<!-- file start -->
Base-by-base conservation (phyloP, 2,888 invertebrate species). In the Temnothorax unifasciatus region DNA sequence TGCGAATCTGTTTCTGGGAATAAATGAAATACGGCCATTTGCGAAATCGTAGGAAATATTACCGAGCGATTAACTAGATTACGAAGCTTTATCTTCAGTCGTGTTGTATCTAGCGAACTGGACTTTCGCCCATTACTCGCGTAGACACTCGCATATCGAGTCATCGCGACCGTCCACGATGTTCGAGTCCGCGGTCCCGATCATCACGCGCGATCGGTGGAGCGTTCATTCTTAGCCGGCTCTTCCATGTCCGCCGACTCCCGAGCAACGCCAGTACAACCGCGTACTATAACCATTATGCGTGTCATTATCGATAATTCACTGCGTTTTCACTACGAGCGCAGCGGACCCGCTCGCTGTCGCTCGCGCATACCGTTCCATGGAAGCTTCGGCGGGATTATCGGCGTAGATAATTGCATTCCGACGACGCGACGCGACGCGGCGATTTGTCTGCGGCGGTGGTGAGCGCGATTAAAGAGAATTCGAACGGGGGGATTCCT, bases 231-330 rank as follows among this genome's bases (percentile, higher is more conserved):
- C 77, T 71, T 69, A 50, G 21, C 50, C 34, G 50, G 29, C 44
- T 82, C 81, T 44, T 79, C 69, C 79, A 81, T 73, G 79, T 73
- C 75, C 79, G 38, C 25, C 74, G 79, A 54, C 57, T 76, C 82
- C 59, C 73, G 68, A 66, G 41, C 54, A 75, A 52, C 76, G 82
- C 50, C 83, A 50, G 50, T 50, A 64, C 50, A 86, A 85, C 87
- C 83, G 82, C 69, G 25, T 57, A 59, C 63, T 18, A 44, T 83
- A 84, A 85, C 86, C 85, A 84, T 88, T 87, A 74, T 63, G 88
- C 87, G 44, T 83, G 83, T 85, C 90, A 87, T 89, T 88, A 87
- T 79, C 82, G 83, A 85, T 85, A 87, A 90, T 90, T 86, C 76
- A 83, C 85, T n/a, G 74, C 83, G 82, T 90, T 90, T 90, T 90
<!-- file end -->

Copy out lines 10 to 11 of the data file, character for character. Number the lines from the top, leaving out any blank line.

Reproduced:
- T 79, C 82, G 83, A 85, T 85, A 87, A 90, T 90, T 86, C 76
- A 83, C 85, T n/a, G 74, C 83, G 82, T 90, T 90, T 90, T 90